Artport’s non-profit gallery aspires to create a supportive and experimental environment for artists and curators. The gallery program includes exhibitions initiated by independent curators and shows with Artport-affiliated artists 

The Craft of Translation

Ido Michaeli's Solo Exhibition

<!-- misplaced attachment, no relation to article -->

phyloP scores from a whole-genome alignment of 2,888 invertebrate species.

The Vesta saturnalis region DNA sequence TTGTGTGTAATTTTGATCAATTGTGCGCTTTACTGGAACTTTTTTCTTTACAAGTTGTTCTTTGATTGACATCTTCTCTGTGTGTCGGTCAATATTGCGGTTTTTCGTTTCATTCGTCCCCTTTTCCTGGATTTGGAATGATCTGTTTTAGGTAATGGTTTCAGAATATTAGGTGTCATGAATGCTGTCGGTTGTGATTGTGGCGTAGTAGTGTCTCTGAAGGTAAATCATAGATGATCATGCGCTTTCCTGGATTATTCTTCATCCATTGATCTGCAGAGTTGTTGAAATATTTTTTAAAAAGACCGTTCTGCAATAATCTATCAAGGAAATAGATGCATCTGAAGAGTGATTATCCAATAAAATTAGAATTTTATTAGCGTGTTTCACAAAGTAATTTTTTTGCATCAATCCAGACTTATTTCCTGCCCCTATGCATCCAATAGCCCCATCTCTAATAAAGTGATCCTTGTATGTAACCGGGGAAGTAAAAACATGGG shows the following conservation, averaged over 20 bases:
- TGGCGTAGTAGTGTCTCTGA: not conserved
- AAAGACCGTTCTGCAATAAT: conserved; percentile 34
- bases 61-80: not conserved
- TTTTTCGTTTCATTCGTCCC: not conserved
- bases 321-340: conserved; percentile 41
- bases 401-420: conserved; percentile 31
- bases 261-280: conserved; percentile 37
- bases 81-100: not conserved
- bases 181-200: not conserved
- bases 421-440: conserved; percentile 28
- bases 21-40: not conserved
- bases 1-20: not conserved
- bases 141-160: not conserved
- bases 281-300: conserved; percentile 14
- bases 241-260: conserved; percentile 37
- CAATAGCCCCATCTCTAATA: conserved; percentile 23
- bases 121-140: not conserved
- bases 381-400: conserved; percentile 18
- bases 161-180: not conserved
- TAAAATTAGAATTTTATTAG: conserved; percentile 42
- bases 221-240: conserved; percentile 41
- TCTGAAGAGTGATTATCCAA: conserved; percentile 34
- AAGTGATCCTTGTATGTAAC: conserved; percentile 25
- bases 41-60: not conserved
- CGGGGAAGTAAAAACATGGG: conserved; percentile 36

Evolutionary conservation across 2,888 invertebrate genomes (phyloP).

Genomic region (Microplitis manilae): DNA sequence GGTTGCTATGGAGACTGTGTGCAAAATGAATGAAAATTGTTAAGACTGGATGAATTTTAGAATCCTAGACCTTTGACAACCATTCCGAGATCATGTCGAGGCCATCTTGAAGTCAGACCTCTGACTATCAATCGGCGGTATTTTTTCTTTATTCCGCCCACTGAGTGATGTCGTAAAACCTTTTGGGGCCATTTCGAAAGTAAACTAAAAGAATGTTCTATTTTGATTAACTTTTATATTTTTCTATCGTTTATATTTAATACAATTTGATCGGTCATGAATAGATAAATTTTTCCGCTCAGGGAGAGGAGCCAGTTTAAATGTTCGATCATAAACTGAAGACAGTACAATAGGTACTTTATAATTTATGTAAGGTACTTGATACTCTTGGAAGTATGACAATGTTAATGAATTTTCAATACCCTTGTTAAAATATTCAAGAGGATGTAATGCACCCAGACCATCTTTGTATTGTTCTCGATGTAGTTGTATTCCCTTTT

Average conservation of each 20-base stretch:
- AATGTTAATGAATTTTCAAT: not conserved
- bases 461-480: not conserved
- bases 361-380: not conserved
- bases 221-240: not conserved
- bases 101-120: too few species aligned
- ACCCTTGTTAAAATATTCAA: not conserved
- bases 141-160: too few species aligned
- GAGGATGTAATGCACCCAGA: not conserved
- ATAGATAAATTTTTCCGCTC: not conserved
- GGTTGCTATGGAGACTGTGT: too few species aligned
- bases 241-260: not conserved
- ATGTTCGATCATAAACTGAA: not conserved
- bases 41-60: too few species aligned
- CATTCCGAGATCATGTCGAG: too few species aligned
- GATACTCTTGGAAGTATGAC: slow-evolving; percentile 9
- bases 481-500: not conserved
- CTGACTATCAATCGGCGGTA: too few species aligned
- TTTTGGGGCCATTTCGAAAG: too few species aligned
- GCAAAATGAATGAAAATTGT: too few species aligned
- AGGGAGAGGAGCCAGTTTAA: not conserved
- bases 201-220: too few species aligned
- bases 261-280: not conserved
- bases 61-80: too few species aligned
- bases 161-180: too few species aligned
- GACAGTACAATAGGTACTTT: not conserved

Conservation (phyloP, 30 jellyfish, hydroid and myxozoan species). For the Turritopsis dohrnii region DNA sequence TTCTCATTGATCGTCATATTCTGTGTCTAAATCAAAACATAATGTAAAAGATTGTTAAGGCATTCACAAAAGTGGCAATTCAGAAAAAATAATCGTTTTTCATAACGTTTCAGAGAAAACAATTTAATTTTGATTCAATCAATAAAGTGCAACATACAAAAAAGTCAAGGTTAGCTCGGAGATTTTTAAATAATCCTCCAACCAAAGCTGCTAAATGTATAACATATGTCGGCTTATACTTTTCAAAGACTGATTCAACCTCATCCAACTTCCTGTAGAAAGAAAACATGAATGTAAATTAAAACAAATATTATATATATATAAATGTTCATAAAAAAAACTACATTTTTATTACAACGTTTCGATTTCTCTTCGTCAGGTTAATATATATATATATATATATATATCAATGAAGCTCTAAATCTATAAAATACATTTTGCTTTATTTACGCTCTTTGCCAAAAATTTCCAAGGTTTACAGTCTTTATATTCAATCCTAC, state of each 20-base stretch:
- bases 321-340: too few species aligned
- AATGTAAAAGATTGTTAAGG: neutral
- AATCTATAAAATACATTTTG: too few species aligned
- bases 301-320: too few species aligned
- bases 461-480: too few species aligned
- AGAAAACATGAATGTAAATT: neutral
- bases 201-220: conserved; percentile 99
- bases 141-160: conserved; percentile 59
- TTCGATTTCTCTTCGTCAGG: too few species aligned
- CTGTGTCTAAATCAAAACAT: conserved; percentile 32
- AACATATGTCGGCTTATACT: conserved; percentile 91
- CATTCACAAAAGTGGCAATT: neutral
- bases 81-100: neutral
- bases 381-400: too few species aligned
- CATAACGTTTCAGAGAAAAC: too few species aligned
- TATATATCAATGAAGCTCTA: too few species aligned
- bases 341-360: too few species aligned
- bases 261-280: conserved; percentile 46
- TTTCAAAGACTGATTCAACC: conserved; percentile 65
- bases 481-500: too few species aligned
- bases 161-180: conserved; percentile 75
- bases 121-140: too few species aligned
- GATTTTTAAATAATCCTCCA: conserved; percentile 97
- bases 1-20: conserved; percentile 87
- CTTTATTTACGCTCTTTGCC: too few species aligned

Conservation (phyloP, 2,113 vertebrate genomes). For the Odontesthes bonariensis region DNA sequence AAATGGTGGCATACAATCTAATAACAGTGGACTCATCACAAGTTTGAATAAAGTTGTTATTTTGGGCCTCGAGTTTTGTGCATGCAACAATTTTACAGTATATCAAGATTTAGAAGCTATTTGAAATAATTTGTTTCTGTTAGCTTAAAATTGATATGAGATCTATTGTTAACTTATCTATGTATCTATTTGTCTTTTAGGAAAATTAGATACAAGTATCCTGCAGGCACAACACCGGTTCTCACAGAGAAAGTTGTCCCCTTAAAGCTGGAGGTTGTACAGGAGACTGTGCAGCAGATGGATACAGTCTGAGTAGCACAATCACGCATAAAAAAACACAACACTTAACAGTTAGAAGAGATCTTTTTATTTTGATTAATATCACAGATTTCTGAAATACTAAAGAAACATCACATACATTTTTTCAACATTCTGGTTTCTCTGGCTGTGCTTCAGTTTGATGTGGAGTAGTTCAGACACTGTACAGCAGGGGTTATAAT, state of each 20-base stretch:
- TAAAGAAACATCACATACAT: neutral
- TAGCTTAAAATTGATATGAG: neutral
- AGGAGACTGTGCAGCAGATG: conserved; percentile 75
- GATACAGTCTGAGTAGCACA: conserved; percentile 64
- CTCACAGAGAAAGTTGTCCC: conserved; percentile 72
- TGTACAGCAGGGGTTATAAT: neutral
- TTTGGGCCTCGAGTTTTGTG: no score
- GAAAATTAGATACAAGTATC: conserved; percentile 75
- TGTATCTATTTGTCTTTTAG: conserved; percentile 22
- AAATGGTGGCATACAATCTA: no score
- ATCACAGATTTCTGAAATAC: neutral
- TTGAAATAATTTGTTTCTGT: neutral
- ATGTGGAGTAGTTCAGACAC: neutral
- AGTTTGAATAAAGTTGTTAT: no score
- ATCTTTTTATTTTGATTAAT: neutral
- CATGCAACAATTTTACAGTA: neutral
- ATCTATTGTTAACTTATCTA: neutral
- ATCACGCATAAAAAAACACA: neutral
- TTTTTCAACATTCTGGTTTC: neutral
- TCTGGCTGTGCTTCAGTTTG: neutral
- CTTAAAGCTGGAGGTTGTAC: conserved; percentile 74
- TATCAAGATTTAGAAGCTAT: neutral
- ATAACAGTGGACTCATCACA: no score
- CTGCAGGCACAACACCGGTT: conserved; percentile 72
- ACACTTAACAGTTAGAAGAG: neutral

It seems that the distance between East and West has never been greater. After years in which we thought that the poles were getting closer and the gaps were gradually narrowing, the last few months came and divided the world again into "us" and "them." Surrounded by such noise, it is difficult to observe nuances, listen to whispers, remember how similar different cultures are, and to what extent they are connected and deeply influenced by one another. Ido Michaeli undertakes the task of translation. Born into a family that hailed from an Arab country and raised in Israel, Michaeli, who now lives in New York, sets out to translate Central Park, in the heart of the West, into the language of the East, by turning it into a series of Persian carpets hanging on the gallery walls, which represent the changing seasons. As an immigrant who translates one set of codes to another, Michaeli tries to mediate an idea of nature from culture to culture, and like the artist, the carpets, too, pave their winding way between the United States, Israel, and Afghanistan. A decade ago, when Michaeli moved to New York, he thought of Central Park as a tract of wilderness left intact. Only later did he discover that the park was meticulously designed to the last detail by landscape architects Olmsted and Vaux to make visitors feel as though they were walking inside a painting—engineered nature domesticated into a three-dimensional work of art. In "The Craft of Translation," Michaeli traces the western paradise to its eastern origins. The project connects the present-day West with the garden tradition from Mesopotamia, the cradle of civilization, and with the establishment of urban gardens as a response to the yearning for nature. Carpets were another way to bring nature into the domestic sphere. Inspired by the Persian garden, pairi-daêzã (paradise), they were meant to reflect Paradise as described in the Quran: four rivers emerge from a body of water, dividing both the garden and the carpet into four equal and symmetrical sections, symbolizing the yearning for peace and harmony. Michaeli translated the Central Park map into symbols, and the resulting drawings were sent to Afghanistan with instructions for the carpets' to be hand-woven. Thus, in a place he has no way of reaching, with people with whom the situation in the world does not allow him to speak directly, he builds partnerships, ties knots, weaves traditions, and brings together cultures that have grown apart. He spins a long thread, linking East and West, past and present, in an attempt to restore the Garden of Eden as a primeval point of origin common to all of us.
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